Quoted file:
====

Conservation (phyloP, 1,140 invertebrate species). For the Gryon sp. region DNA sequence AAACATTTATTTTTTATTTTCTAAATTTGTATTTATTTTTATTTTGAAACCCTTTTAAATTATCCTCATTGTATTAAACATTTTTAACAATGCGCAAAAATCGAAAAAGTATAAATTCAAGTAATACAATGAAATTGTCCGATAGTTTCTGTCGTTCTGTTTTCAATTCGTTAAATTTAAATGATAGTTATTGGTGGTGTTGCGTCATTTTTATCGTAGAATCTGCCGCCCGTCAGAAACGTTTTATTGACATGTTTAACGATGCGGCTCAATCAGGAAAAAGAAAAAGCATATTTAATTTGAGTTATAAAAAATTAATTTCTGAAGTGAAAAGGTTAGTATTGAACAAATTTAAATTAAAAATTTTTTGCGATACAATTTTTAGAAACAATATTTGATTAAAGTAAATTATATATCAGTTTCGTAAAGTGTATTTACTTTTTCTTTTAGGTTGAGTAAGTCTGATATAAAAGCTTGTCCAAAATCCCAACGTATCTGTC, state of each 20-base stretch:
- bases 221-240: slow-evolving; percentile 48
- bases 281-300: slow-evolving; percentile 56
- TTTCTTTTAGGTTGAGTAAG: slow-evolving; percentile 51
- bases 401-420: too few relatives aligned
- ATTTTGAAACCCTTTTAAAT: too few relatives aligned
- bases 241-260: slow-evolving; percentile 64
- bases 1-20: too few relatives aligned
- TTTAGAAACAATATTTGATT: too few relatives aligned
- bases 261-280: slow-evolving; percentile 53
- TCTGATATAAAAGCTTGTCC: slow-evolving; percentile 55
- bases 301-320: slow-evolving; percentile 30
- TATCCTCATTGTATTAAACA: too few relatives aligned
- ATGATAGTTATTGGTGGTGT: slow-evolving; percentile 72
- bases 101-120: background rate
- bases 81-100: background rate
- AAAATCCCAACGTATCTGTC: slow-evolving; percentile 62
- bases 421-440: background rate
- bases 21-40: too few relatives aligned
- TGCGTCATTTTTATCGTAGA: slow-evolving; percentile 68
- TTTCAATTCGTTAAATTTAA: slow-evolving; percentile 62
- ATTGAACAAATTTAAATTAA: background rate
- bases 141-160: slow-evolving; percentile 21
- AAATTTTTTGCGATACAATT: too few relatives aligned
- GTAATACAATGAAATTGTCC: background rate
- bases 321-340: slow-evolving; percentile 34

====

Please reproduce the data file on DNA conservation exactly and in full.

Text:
Conservation (phyloP, 1,140 invertebrate species). For the Gryon sp. region DNA sequence AAACATTTATTTTTTATTTTCTAAATTTGTATTTATTTTTATTTTGAAACCCTTTTAAATTATCCTCATTGTATTAAACATTTTTAACAATGCGCAAAAATCGAAAAAGTATAAATTCAAGTAATACAATGAAATTGTCCGATAGTTTCTGTCGTTCTGTTTTCAATTCGTTAAATTTAAATGATAGTTATTGGTGGTGTTGCGTCATTTTTATCGTAGAATCTGCCGCCCGTCAGAAACGTTTTATTGACATGTTTAACGATGCGGCTCAATCAGGAAAAAGAAAAAGCATATTTAATTTGAGTTATAAAAAATTAATTTCTGAAGTGAAAAGGTTAGTATTGAACAAATTTAAATTAAAAATTTTTTGCGATACAATTTTTAGAAACAATATTTGATTAAAGTAAATTATATATCAGTTTCGTAAAGTGTATTTACTTTTTCTTTTAGGTTGAGTAAGTCTGATATAAAAGCTTGTCCAAAATCCCAACGTATCTGTC, state of each 20-base stretch:
- bases 221-240: slow-evolving; percentile 48
- bases 281-300: slow-evolving; percentile 56
- TTTCTTTTAGGTTGAGTAAG: slow-evolving; percentile 51
- bases 401-420: too few relatives aligned
- ATTTTGAAACCCTTTTAAAT: too few relatives aligned
- bases 241-260: slow-evolving; percentile 64
- bases 1-20: too few relatives aligned
- TTTAGAAACAATATTTGATT: too few relatives aligned
- bases 261-280: slow-evolving; percentile 53
- TCTGATATAAAAGCTTGTCC: slow-evolving; percentile 55
- bases 301-320: slow-evolving; percentile 30
- TATCCTCATTGTATTAAACA: too few relatives aligned
- ATGATAGTTATTGGTGGTGT: slow-evolving; percentile 72
- bases 101-120: background rate
- bases 81-100: background rate
- AAAATCCCAACGTATCTGTC: slow-evolving; percentile 62
- bases 421-440: background rate
- bases 21-40: too few relatives aligned
- TGCGTCATTTTTATCGTAGA: slow-evolving; percentile 68
- TTTCAATTCGTTAAATTTAA: slow-evolving; percentile 62
- ATTGAACAAATTTAAATTAA: background rate
- bases 141-160: slow-evolving; percentile 21
- AAATTTTTTGCGATACAATT: too few relatives aligned
- GTAATACAATGAAATTGTCC: background rate
- bases 321-340: slow-evolving; percentile 34